We describe a strategy for regionalizing subnational administrative units in conjunction with harmonizing changes in unit boundaries over time that can be applied to provide small-area geographic identifiers for census microdata. The availability of small-area identifiers blends the flexibility of individual microdata with the spatial specificity of aggregate data. Regionalizing microdata by administrative units poses a number of challenges, such as the need to aggregate individual scale data in a way that ensures confidentiality and issues arising from changing spatial boundaries over time. We describe a regionalization and harmonization strategy that creates units that satisfy spatial and other constraints while maximizing the number of units in a way that supports policy and research use. We describe this regionalization strategy for three test cases of Malawi, Brazil, and the United States. We test different algorithms and develop a semi-automated strategy for regionalization that meets data restrictions, computation, and data demands from end users.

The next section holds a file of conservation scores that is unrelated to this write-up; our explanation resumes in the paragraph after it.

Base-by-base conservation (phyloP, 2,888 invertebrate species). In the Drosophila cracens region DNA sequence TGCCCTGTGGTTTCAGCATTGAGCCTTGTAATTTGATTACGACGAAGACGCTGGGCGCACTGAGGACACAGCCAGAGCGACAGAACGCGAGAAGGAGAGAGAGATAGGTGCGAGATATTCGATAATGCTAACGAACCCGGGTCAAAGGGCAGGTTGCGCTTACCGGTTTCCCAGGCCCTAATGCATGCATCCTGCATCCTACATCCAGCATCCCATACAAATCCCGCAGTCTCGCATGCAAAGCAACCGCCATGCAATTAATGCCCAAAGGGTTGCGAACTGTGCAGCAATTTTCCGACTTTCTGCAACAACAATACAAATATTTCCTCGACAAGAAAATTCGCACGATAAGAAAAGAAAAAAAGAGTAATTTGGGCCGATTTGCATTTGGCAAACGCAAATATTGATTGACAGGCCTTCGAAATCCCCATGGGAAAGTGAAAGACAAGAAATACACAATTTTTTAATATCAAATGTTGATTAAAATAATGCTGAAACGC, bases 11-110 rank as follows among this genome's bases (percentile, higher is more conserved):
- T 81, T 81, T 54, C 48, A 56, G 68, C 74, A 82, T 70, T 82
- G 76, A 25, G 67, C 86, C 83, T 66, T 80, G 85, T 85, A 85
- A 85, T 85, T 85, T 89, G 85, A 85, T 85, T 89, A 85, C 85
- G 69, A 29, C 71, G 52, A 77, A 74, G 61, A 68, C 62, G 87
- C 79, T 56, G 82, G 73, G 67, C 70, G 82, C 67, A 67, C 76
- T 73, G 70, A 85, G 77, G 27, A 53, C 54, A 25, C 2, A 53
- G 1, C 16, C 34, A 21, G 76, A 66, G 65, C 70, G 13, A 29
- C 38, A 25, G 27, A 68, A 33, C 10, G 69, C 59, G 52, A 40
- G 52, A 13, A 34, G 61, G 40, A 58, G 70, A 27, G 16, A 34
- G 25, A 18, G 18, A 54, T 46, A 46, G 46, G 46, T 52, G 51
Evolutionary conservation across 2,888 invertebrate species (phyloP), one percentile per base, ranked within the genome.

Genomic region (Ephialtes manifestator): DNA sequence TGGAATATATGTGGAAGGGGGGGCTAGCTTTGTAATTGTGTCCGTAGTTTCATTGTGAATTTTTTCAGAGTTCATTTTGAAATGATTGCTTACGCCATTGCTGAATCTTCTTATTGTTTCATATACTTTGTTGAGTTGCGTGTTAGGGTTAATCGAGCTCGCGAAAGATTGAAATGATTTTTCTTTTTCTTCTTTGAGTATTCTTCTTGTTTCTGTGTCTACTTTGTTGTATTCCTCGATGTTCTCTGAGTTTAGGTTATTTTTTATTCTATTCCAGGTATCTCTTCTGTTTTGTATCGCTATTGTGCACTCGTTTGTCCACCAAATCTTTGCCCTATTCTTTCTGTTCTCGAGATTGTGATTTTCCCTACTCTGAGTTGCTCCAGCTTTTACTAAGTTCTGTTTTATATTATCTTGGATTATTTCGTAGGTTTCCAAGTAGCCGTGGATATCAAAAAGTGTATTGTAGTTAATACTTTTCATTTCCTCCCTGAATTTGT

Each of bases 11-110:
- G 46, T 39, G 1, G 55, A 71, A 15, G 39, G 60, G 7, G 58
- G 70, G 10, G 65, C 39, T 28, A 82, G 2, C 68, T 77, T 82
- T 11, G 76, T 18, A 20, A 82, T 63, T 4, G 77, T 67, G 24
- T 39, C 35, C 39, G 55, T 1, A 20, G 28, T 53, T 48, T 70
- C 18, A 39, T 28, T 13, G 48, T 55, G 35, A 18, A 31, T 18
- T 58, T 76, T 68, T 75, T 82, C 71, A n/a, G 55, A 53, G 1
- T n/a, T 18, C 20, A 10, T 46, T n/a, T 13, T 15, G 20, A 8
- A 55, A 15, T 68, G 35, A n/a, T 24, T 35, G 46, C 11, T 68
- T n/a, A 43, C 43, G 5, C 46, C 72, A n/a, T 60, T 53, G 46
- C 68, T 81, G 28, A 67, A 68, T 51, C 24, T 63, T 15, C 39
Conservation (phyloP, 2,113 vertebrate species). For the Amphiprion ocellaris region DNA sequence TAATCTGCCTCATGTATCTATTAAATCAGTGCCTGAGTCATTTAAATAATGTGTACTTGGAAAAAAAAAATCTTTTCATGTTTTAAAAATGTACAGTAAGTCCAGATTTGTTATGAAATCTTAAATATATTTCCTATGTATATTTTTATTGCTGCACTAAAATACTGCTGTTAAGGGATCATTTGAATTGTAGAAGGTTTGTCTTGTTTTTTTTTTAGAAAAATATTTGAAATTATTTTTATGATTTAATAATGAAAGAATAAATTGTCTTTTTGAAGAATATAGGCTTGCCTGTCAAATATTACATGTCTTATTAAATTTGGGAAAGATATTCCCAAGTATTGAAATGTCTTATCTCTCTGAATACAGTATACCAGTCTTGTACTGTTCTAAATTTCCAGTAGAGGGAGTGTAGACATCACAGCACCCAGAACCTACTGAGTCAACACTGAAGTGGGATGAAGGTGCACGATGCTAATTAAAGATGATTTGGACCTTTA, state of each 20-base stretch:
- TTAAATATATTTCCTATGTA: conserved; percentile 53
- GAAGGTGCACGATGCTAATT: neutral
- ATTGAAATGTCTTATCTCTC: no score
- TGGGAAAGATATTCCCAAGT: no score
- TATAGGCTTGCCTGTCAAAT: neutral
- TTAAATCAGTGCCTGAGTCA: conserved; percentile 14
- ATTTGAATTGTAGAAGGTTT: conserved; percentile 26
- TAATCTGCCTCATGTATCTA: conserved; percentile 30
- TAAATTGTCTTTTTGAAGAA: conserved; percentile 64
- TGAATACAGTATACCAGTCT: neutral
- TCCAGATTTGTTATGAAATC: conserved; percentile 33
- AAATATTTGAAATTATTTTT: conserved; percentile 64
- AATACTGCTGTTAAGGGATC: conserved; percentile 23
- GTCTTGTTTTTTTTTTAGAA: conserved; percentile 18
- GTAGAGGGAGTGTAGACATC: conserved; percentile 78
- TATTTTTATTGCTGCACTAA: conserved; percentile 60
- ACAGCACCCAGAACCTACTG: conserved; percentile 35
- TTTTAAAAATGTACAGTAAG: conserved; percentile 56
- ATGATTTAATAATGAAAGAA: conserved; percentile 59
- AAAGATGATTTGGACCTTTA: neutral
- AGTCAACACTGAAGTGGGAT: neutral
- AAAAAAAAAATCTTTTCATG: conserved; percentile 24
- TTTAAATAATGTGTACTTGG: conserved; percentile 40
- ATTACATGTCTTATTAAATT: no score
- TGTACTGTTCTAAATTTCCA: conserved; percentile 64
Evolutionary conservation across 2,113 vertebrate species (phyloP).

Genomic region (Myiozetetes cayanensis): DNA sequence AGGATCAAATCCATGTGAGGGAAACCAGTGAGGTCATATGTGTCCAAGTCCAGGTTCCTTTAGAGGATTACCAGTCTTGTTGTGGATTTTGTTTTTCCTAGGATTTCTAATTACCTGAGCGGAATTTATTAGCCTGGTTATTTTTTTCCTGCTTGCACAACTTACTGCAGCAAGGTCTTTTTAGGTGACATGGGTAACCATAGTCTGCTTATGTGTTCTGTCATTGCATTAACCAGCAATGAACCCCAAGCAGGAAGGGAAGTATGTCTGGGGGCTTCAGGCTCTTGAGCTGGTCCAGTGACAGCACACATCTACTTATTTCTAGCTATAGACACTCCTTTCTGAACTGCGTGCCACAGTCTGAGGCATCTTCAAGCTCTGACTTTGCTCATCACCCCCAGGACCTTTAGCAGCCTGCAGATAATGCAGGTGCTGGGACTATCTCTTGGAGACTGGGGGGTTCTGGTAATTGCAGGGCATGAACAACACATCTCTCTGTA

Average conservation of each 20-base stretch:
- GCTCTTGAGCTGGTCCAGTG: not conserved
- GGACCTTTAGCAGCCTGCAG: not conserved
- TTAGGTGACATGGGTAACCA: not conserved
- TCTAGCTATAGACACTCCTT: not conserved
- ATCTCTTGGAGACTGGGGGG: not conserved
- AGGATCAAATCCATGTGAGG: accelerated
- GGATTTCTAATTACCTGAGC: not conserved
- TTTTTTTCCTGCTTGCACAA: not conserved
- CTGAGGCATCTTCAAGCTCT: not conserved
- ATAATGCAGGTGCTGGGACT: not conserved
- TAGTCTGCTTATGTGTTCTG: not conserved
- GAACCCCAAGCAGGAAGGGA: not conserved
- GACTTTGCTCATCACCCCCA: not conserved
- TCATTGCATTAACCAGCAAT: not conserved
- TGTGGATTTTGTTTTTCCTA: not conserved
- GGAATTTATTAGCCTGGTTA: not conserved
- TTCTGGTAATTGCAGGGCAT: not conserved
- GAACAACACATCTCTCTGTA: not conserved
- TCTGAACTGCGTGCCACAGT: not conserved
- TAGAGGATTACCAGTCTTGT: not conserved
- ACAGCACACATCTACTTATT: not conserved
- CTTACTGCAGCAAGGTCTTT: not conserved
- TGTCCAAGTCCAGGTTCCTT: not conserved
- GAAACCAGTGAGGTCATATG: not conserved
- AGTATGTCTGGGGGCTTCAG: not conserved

|Original language||English (US)|
|Number of pages||12|
|Journal||Computers, Environment and Urban Systems|
|State||Published - May 1 2017|
Bibliographical noteFunding Information:
This work was funded by the National Science Foundation DataNet program, Award ACI-0940818 (Terra Populus project) the National Institutes of Health, Grant R24HD041023 (Minnesota Population Center, Center Grant).
© 2016 Elsevier Ltd
- Census microdata
- Cluster analysis